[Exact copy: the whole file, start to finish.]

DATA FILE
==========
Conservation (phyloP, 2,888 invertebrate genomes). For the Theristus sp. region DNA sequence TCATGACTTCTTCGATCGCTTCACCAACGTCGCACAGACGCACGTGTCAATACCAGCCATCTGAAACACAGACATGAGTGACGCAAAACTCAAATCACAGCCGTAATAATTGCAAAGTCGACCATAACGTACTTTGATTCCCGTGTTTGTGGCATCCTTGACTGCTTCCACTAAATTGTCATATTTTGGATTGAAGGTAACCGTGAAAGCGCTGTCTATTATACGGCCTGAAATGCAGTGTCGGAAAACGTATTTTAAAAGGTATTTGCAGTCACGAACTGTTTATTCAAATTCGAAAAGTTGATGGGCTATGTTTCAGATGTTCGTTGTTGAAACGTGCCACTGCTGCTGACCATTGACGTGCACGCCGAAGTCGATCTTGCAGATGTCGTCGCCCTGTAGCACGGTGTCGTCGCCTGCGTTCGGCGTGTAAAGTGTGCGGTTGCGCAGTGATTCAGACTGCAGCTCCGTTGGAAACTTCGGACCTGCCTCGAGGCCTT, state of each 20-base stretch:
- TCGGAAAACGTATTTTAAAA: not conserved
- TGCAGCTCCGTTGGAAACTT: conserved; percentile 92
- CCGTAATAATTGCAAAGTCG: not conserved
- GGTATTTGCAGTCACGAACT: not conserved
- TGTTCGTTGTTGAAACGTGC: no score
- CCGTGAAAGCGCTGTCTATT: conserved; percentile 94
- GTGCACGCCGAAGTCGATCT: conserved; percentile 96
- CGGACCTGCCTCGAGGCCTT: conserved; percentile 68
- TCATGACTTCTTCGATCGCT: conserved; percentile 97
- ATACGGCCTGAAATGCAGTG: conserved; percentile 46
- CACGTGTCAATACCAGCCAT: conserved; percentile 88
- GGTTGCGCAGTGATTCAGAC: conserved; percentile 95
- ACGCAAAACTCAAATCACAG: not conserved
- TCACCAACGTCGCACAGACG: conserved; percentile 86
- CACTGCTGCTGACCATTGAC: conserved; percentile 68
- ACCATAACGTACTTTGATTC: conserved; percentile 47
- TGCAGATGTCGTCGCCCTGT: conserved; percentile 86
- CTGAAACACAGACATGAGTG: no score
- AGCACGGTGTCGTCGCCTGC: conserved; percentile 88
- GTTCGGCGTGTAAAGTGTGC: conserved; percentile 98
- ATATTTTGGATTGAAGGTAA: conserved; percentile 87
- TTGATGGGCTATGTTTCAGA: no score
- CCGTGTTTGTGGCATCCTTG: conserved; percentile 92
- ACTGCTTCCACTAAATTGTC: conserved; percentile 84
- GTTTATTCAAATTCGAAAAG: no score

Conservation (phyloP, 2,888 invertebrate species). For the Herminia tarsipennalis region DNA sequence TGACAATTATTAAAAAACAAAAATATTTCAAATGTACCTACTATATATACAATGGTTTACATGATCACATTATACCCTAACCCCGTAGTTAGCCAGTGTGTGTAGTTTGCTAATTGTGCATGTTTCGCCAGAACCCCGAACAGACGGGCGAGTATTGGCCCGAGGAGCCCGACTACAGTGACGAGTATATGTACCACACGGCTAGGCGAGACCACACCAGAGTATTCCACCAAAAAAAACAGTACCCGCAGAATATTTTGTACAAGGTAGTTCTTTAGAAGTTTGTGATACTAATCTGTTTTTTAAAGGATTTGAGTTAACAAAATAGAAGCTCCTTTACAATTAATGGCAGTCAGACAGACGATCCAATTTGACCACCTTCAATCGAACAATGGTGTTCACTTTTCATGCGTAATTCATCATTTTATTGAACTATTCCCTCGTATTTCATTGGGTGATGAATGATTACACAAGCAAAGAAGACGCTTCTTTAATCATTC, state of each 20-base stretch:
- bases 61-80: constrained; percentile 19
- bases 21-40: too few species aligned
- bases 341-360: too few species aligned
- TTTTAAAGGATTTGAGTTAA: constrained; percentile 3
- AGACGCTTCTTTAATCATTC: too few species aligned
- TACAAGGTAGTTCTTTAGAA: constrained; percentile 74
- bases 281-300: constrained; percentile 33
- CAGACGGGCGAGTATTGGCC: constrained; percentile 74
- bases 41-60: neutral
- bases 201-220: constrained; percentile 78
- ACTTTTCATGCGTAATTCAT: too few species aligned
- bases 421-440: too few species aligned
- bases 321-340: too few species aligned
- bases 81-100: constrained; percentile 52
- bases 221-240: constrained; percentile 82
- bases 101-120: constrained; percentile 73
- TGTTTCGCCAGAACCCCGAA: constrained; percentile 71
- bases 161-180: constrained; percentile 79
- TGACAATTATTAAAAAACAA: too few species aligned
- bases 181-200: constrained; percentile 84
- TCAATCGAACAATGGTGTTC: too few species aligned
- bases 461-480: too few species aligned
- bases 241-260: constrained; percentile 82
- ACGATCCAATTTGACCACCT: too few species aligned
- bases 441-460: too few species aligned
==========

Conservation (phyloP, 2,888 invertebrate genomes). For the Theristus sp. region DNA sequence TCATGACTTCTTCGATCGCTTCACCAACGTCGCACAGACGCACGTGTCAATACCAGCCATCTGAAACACAGACATGAGTGACGCAAAACTCAAATCACAGCCGTAATAATTGCAAAGTCGACCATAACGTACTTTGATTCCCGTGTTTGTGGCATCCTTGACTGCTTCCACTAAATTGTCATATTTTGGATTGAAGGTAACCGTGAAAGCGCTGTCTATTATACGGCCTGAAATGCAGTGTCGGAAAACGTATTTTAAAAGGTATTTGCAGTCACGAACTGTTTATTCAAATTCGAAAAGTTGATGGGCTATGTTTCAGATGTTCGTTGTTGAAACGTGCCACTGCTGCTGACCATTGACGTGCACGCCGAAGTCGATCTTGCAGATGTCGTCGCCCTGTAGCACGGTGTCGTCGCCTGCGTTCGGCGTGTAAAGTGTGCGGTTGCGCAGTGATTCAGACTGCAGCTCCGTTGGAAACTTCGGACCTGCCTCGAGGCCTT, state of each 20-base stretch:
- TCGGAAAACGTATTTTAAAA: not conserved
- TGCAGCTCCGTTGGAAACTT: conserved; percentile 92
- CCGTAATAATTGCAAAGTCG: not conserved
- GGTATTTGCAGTCACGAACT: not conserved
- TGTTCGTTGTTGAAACGTGC: no score
- CCGTGAAAGCGCTGTCTATT: conserved; percentile 94
- GTGCACGCCGAAGTCGATCT: conserved; percentile 96
- CGGACCTGCCTCGAGGCCTT: conserved; percentile 68
- TCATGACTTCTTCGATCGCT: conserved; percentile 97
- ATACGGCCTGAAATGCAGTG: conserved; percentile 46
- CACGTGTCAATACCAGCCAT: conserved; percentile 88
- GGTTGCGCAGTGATTCAGAC: conserved; percentile 95
- ACGCAAAACTCAAATCACAG: not conserved
- TCACCAACGTCGCACAGACG: conserved; percentile 86
- CACTGCTGCTGACCATTGAC: conserved; percentile 68
- ACCATAACGTACTTTGATTC: conserved; percentile 47
- TGCAGATGTCGTCGCCCTGT: conserved; percentile 86
- CTGAAACACAGACATGAGTG: no score
- AGCACGGTGTCGTCGCCTGC: conserved; percentile 88
- GTTCGGCGTGTAAAGTGTGC: conserved; percentile 98
- ATATTTTGGATTGAAGGTAA: conserved; percentile 87
- TTGATGGGCTATGTTTCAGA: no score
- CCGTGTTTGTGGCATCCTTG: conserved; percentile 92
- ACTGCTTCCACTAAATTGTC: conserved; percentile 84
- GTTTATTCAAATTCGAAAAG: no score

Conservation (phyloP, 2,888 invertebrate species). For the Herminia tarsipennalis region DNA sequence TGACAATTATTAAAAAACAAAAATATTTCAAATGTACCTACTATATATACAATGGTTTACATGATCACATTATACCCTAACCCCGTAGTTAGCCAGTGTGTGTAGTTTGCTAATTGTGCATGTTTCGCCAGAACCCCGAACAGACGGGCGAGTATTGGCCCGAGGAGCCCGACTACAGTGACGAGTATATGTACCACACGGCTAGGCGAGACCACACCAGAGTATTCCACCAAAAAAAACAGTACCCGCAGAATATTTTGTACAAGGTAGTTCTTTAGAAGTTTGTGATACTAATCTGTTTTTTAAAGGATTTGAGTTAACAAAATAGAAGCTCCTTTACAATTAATGGCAGTCAGACAGACGATCCAATTTGACCACCTTCAATCGAACAATGGTGTTCACTTTTCATGCGTAATTCATCATTTTATTGAACTATTCCCTCGTATTTCATTGGGTGATGAATGATTACACAAGCAAAGAAGACGCTTCTTTAATCATTC, state of each 20-base stretch:
- bases 61-80: constrained; percentile 19
- bases 21-40: too few species aligned
- bases 341-360: too few species aligned
- TTTTAAAGGATTTGAGTTAA: constrained; percentile 3
- AGACGCTTCTTTAATCATTC: too few species aligned
- TACAAGGTAGTTCTTTAGAA: constrained; percentile 74
- bases 281-300: constrained; percentile 33
- CAGACGGGCGAGTATTGGCC: constrained; percentile 74
- bases 41-60: neutral
- bases 201-220: constrained; percentile 78
- ACTTTTCATGCGTAATTCAT: too few species aligned
- bases 421-440: too few species aligned
- bases 321-340: too few species aligned
- bases 81-100: constrained; percentile 52
- bases 221-240: constrained; percentile 82
- bases 101-120: constrained; percentile 73
- TGTTTCGCCAGAACCCCGAA: constrained; percentile 71
- bases 161-180: constrained; percentile 79
- TGACAATTATTAAAAAACAA: too few species aligned
- bases 181-200: constrained; percentile 84
- TCAATCGAACAATGGTGTTC: too few species aligned
- bases 461-480: too few species aligned
- bases 241-260: constrained; percentile 82
- ACGATCCAATTTGACCACCT: too few species aligned
- bases 441-460: too few species aligned